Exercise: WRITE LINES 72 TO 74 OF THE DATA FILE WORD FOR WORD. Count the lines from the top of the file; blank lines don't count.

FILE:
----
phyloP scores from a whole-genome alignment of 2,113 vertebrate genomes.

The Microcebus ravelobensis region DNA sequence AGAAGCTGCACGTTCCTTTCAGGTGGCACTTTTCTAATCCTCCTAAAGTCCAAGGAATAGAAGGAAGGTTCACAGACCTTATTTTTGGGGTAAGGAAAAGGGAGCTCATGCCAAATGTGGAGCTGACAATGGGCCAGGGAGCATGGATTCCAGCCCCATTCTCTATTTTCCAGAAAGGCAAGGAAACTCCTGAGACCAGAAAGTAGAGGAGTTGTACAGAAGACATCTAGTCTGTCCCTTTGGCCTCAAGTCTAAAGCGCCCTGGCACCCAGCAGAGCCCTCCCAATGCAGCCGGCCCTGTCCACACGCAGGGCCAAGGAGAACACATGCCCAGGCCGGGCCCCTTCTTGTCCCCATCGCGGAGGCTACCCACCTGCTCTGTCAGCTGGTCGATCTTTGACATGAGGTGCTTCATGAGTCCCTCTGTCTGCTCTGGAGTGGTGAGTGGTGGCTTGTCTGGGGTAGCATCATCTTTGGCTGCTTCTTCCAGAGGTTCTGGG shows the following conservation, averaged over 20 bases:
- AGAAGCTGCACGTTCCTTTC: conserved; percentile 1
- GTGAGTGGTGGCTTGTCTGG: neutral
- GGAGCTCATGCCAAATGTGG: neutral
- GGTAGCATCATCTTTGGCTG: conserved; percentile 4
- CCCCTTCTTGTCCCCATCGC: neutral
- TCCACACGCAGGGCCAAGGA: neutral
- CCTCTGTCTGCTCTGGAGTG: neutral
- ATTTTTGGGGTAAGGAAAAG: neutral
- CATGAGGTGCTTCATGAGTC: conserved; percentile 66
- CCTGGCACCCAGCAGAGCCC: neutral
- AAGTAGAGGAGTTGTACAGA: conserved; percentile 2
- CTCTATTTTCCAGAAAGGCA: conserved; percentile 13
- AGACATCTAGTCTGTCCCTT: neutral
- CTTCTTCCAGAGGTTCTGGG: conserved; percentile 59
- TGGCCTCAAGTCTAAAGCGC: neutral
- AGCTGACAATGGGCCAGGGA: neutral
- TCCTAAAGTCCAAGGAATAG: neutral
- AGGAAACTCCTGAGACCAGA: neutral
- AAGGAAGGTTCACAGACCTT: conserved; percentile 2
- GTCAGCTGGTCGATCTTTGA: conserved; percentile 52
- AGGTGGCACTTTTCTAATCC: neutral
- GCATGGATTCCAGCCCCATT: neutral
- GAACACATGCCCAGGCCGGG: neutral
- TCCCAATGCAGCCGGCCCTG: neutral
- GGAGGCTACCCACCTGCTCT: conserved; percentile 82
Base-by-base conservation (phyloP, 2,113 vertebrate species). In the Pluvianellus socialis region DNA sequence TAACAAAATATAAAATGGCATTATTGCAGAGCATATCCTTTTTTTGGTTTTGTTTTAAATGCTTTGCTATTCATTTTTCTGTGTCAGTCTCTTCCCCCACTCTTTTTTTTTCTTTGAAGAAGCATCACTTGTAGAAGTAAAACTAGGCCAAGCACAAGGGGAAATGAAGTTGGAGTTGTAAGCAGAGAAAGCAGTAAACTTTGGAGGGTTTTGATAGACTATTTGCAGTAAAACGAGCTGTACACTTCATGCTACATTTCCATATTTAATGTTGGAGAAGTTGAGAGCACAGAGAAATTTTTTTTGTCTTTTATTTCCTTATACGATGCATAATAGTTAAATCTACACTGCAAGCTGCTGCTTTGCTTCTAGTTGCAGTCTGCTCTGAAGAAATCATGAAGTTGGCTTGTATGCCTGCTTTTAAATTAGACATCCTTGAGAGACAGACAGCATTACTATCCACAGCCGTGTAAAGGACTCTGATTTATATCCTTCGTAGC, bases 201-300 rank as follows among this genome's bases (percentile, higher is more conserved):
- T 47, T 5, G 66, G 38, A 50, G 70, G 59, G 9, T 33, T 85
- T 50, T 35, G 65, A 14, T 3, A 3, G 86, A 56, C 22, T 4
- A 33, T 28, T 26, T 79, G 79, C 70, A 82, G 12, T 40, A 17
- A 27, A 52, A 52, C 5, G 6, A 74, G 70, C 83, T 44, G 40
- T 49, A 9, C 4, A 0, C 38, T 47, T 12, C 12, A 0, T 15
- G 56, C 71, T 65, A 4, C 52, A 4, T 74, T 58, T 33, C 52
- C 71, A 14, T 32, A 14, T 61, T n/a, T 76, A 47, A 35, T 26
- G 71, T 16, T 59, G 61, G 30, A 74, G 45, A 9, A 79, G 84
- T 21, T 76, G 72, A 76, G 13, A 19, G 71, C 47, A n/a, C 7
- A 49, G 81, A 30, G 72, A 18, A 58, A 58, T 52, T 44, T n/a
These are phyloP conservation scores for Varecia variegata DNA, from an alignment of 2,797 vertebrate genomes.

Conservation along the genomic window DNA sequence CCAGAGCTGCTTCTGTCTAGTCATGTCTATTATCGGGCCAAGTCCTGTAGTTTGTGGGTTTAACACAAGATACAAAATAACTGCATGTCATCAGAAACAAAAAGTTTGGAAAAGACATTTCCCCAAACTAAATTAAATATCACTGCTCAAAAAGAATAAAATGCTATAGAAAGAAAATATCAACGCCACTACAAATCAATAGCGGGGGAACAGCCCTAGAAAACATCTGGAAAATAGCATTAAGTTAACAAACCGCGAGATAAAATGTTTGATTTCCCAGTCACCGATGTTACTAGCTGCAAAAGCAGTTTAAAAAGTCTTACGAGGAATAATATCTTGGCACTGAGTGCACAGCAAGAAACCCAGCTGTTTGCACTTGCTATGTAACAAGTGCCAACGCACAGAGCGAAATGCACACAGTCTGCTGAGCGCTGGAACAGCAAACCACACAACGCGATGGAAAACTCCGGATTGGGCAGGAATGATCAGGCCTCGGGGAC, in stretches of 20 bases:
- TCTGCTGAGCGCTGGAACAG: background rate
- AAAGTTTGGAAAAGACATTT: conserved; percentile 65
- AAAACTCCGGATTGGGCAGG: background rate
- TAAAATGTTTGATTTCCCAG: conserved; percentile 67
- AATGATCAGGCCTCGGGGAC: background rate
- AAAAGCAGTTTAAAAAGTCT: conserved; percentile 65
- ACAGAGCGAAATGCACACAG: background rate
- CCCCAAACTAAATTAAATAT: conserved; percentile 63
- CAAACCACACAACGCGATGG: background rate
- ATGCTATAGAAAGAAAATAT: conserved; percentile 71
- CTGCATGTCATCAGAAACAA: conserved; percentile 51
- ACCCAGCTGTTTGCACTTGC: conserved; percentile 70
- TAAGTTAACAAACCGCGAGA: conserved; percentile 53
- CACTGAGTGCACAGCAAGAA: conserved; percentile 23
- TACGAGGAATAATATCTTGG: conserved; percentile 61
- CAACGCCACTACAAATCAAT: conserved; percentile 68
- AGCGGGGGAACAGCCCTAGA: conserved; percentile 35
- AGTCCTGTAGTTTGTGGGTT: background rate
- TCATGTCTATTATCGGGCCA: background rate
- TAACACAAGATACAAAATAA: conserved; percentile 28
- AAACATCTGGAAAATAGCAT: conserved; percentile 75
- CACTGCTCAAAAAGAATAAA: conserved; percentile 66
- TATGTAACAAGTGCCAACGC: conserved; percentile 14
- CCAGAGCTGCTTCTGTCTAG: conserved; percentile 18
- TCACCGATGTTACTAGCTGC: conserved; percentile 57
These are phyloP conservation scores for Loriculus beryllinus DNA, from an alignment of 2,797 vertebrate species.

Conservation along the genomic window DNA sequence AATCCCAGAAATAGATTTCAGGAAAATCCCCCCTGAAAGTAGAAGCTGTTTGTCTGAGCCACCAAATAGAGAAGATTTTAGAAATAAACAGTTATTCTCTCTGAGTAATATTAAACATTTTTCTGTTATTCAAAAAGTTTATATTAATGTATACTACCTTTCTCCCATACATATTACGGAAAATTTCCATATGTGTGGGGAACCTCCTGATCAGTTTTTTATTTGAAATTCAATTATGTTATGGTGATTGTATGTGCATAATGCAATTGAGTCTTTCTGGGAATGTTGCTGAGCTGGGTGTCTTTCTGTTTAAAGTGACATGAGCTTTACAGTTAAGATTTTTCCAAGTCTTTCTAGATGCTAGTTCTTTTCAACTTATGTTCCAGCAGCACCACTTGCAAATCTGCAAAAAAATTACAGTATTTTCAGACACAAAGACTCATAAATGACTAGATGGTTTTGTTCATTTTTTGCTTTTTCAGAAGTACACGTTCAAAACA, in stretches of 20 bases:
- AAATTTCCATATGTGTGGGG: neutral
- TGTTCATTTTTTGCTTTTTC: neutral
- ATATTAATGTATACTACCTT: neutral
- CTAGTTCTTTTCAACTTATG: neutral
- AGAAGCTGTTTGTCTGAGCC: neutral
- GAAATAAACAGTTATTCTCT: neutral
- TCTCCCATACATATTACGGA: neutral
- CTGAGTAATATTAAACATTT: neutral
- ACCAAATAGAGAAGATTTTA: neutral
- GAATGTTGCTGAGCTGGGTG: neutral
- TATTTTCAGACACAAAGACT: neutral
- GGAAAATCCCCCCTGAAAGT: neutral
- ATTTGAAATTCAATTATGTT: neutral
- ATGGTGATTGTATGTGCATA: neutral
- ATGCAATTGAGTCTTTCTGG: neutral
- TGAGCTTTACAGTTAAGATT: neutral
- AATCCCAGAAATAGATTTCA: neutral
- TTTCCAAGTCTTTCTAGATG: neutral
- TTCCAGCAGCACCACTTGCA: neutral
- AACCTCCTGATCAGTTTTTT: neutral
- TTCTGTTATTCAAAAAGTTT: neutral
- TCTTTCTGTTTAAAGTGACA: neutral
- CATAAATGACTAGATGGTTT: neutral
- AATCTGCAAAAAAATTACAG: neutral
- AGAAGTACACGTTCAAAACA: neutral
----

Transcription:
- AGAAGCTGTTTGTCTGAGCC: neutral
- GAAATAAACAGTTATTCTCT: neutral
- TCTCCCATACATATTACGGA: neutral